By Dr. John Jones
Simplicity Urgent Care
While many people don’t worry about taking prescription narcotics for everything from severe toothaches and backaches to post-surgery pain — they may want to reconsider.
On February 17, the CDC (Centers for Disease Control and Prevention) released a new report announcing that the rise in abuse and deaths from these pills has reached epidemic proportions. In fact, the overall number of drug-induced deaths — which includes all drugs, not just prescription painkillers, although it is attributable in large part to those — is approaching the number of deaths from motor-vehicle crashes.
Specifically, the CDC data show us that there were more than 27,000 deaths from prescription drug overdoses in 2007, a number that has risen five-fold since 1990.
Overdose deaths from prescription opioids are exceeding deaths from heroin and cocaine overdoses combined. Government officials report that drug-abuse deaths have also surpassed the number of deaths from suicide, homicide, and firearms.
What does this mean for you?
Clearly, chronic pain is a difficult condition to manage. It can be incapacitating and life-altering, and it can drive people to extremes to alleviate or curb its effects.
Plus, pain manifests itself differently from person to person, with some people experiencing varying degrees of pain for the exact same clinical scenario — from the obvious, such as an arm fracture in a child, to the more subtle like fibromyalgia or chronic abdominal pain in adults and the elderly.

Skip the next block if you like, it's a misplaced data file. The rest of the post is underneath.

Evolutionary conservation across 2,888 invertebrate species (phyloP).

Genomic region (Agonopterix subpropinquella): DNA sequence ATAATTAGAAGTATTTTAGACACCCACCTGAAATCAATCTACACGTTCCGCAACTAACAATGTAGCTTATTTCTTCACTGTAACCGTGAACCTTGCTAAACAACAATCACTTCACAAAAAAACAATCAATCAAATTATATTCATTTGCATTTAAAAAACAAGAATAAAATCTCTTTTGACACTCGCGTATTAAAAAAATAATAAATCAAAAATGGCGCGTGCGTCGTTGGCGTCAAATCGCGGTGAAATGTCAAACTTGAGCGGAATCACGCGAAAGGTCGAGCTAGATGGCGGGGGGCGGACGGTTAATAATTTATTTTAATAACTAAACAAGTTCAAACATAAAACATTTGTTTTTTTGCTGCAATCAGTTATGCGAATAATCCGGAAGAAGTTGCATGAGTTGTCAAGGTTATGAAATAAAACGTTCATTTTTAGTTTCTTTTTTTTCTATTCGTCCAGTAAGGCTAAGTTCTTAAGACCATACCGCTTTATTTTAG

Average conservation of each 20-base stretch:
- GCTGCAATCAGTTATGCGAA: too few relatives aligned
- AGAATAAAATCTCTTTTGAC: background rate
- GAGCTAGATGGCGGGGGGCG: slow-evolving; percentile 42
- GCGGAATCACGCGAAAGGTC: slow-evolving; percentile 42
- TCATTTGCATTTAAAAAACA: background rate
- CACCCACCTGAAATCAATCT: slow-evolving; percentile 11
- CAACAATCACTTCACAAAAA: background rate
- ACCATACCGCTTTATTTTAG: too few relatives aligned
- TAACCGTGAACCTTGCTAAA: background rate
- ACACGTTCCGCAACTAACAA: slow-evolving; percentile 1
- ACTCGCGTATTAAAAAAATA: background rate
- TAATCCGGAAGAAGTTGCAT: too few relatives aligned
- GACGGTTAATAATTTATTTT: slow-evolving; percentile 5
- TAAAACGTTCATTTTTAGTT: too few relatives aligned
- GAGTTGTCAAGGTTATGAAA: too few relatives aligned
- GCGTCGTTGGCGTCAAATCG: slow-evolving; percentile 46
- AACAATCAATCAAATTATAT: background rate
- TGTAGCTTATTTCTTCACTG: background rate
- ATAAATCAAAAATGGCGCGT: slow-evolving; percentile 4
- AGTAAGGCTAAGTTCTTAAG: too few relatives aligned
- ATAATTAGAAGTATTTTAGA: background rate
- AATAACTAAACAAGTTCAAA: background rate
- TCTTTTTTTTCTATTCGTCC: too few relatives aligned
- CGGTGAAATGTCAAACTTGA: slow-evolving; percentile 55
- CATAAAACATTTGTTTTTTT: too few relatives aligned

So when a nurse says to me, “I don’t think this person is in pain as much pain as they say they are,” I ask: “What was the Pain Meter reading?” If you are raising an eyebrow, you aren’t alone. The nurse usually has the same reaction.
Understanding the Pain Meter
As doctors, we like to measure and test for certain conditions because we always strive to find objective data. But pain is almost impossible to directly measure. While we look at indirect markers, such as heart rate and blood pressure, it isn’t an exact science — and as doctors, we hate that fact.
That’s why we came up with the Pain Meter. Here’s how it works:
1. Ask yourself, on a scale of 1 to 10, what number would you give your pain?
2. Be honest. It doesn’t serve you to exaggerate.
3. Know that we have a multitude of pain relievers at our disposal — from Tylenol to Advil to Ultram to Percocet.
4. But there is a difference in the impact and long-term effects of each. Given the CDC data, ask yourself: If you knew you could become addicted to this drug, what choice would you make?
5. Then ask yourself this question: Given this data, what choice would you make for your child or parent if they were experiencing this level of pain?
Let’s say you are in tremendous pain, and would do anything to alleviate it. So what is the difference between Tylenol and Percocet? While each medication works to alleviate pain through a different pathway in the brain, some Percocet, Vicodin, Oxycontin, and Dilaudid are exponentially more addictive.
In fact, prescribing heavy-duty narcotics such as these drugs requires a special license from the federal Drug Enforcement Agency. Why? Because narcotics have the potential to help with severe pain, but they also have the potential to do great harm if not managed appropriately between the patient and the physician.
Do no harm
As physicians, we are obliged to help people, but our most important vow is, “Primum, non nocere,” which means: First, do no harm. It can be a fine line, but there is a line.